Abraham Lincoln is ready for his close-up. After years of starts and stops, and the coming and going of leading man Liam Neeson, who recently admitted that he probably is now too old for the part, director Steven Spielberg finally will bring Lincoln to the big screen. Daniel Day-Lewis has just signed up to take on the role of the 16th U.S. president, and his Englishness aside, I can’t think of an actor with the look, the temperament, the chronological years (53), and the skill to better capture the essence of Lincoln during the Civil War era. (Let’s just hope the famously Method actor doesn’t start a civil war on set to help him stay in character.)
The big question is what took so long to bring one of the greatest stories ever told to the screen? Meanwhile, that other presidential legend, father of his country George Washington, is still waiting for a splashy biopic to call his own (Note to potential producers: Focus on his Revolutionary War years, which were far more exciting than his two-term presidency), as are so many of his 42 successors.
British monarchs have been monopolizing the big screen for years, earning the actors who portray them numerous Academy Award nominations (next in line: Colin Firth as George VI in The King’s Speech). Hollywood stars are forever wooing U.S. presidents, trying to influence public policy, while countless films feature fictional presidents. So why aren’t there more major theatrical releases about the country’s real-life Commanders-in-Chief? I suspect that many filmmakers might be wary of being branded too liberal or too conservative (which is far less likely when dealing with long-dead monarchs or figureheads like Elizabeth II), but what about telling a great presidential story without a glaring political agenda, and letting public opinion fall where it may?
Sure some presidents have gotten shots at onscreen glory. Anthony Hopkins was Oscar-nominated for playing both John Quincy Adams (post-presidency, in 1997’s Amistad, also directed by Spielberg) and Richard Nixon (in 1995’s Nixon, directed by Oliver Stone), so was James Whitmore as Harry S. Truman in the 1975 one-man play-turned-film Give ’em Hell, Harry!, and most recently, Frank Langella got the nod for his own take on the 37th president in Frost/Nixon. Every black actor of a certain age will no doubt be angling to play Barack Obama in the biopic that will no doubt go into production as soon as he exits office (if it hasn’t already), but unlike British monarchs, the role of a U.S. President doesn’t come with a virtual Oscar guarantee.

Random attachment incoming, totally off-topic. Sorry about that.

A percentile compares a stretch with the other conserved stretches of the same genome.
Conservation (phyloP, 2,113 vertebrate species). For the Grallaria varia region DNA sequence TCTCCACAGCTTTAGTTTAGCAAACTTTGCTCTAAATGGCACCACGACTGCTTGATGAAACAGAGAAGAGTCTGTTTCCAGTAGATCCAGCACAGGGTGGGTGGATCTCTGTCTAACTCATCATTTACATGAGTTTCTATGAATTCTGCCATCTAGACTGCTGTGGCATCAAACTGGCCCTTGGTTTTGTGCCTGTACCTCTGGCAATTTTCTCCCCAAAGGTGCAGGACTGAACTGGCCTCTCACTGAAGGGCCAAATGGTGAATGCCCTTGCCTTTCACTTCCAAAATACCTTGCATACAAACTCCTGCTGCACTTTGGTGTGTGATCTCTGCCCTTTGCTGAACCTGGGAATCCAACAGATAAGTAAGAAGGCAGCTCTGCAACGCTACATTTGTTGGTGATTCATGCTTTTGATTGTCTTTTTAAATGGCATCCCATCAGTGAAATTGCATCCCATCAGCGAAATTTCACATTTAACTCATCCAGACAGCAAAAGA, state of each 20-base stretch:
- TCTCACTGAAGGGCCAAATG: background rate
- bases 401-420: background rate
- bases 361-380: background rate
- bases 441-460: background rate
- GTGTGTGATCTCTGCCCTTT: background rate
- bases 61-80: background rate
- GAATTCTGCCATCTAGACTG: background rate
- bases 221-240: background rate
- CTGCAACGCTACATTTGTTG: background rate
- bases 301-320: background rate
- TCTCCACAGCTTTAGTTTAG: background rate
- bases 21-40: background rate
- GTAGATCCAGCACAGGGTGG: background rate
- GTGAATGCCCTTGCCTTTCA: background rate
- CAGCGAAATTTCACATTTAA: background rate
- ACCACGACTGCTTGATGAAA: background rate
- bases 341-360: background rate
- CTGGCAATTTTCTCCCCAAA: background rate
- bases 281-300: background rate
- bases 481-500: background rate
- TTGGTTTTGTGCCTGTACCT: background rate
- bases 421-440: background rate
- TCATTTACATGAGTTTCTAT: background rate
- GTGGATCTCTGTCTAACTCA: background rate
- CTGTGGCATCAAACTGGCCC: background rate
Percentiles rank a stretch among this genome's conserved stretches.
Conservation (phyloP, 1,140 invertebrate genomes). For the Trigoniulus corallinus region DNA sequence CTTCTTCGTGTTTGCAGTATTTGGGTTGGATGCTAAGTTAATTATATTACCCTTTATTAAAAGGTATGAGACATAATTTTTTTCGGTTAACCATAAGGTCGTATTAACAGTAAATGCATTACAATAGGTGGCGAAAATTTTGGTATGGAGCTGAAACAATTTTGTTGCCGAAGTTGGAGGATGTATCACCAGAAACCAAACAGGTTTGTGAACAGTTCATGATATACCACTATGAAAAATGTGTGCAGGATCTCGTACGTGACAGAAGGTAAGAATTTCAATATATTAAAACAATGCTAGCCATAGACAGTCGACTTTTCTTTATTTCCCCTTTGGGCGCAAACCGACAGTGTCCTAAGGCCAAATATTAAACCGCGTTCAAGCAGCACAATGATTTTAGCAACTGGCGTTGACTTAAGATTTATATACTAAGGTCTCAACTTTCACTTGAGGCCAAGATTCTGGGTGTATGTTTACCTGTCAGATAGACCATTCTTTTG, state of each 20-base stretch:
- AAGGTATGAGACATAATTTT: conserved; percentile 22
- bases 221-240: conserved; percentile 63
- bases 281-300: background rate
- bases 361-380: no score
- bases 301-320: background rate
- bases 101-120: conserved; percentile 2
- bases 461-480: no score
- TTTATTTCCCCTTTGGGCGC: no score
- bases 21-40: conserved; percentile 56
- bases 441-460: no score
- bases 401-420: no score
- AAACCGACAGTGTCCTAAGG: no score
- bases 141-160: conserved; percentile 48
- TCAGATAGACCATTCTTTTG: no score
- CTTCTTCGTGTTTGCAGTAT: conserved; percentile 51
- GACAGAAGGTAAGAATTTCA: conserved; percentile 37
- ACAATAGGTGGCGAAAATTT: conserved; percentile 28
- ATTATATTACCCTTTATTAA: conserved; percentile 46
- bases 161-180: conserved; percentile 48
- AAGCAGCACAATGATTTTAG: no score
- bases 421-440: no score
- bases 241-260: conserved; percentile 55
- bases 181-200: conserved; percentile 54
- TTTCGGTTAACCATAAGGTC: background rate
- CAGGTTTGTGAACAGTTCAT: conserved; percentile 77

Nick Nolte had little commercial or critical impact as the third president in the 1995 Merchant-Ivory production Jefferson in Paris, as did John Travolta and Dennis Quaid as, respectively, fictional and non-fictional versions of Bill Clinton in, respectively, Primary Colors (1998) and The Special Relationship (2010). And since George W. Bush is still around to entertain and horrify us, Josh Brolin as Dubya in 2008’s W., probably never stood a chance of being much more than a modest success. Perhaps W. director Oliver Stone’s straight-biopic approach was all wrong: I’d camp out overnight for a shot at tickets to Dubya vs. Kanye: The Musical.
John Adams, the second U.S. President, had to settle for HBO (where, with Emmy winners Paul Giamatti as Adams and Laura Linney as his wife Abigail, he still triumphed more than he ever did as president), as did Franklin Delano Roosevelt, the man who brought the U.S. through The Great Depression and most of World War II, in Warm Springs. Ronald Reagan also got the HB0 treatment, in the 2003 miniseries The Reagans, and the 40th president reportedly will get a $30 million biopic in 2011, but casting has yet to be announced. Hopefully, he’ll play a bigger role than John F. Kennedy did when he made it to the big-screen in 1991’s JFK (directed, again, by Oliver Stone), and appeared, for the most part, in name only.
The 35th president surely once again will be relegated to the sidelines in the just-announced Legacy of Secrecy, an upcoming drama starring Leonardo DiCaprio as an FBI informant investigating the JFK assassination. Will we have to wait for the upcoming Jackie Kennedy Onassis biopic to get JFK as more than a spectre? It was supposed to star Rachel Weisz, and Darren Aronofsky was set to direct, but now that they are no longer a couple, God knows how long it will spend languishing in development hell.
Now I’m not saying that Chester Alan Arthur and Rutherford B. Hayes are deserving of the big-screen, big-budget treatment, but The Passion of James Buchanan (our only bachelor president, who most likely was gay) might make for 90 minutes of riveting cinema. Andrew Jackson’s soap operatic story (which featured sickness and health, duels and death, drunkenness and alleged adultery) was brought to the screen in 1953, with Charlton Heston as the 7th president, and is practically begging for an update. Then there is our little-remembered 14th president, Franklin Pierce, an enigmatic historical figure who led the country during some of the most pivotal — and bloodiest — pre-Civil War years.
Pierce was handsome, alcoholic and racist, and he lost all three of his sons before they reached their teens. The youngest of them was killed in a railroad accident in front of Pierce and his wife, Jane, months before Pierce took office in 1853, creating a Grand Canyon-size rift between the soon-to-be U.S. president and First Lady. This stuff is pure dramatic gold. If Johnny Depp is looking for a role to finally win him an Oscar (I’d cast Lisa Kudrow as his bitter, broken better half), Pierce, one of our great loser presidents, just could be his winning ticket.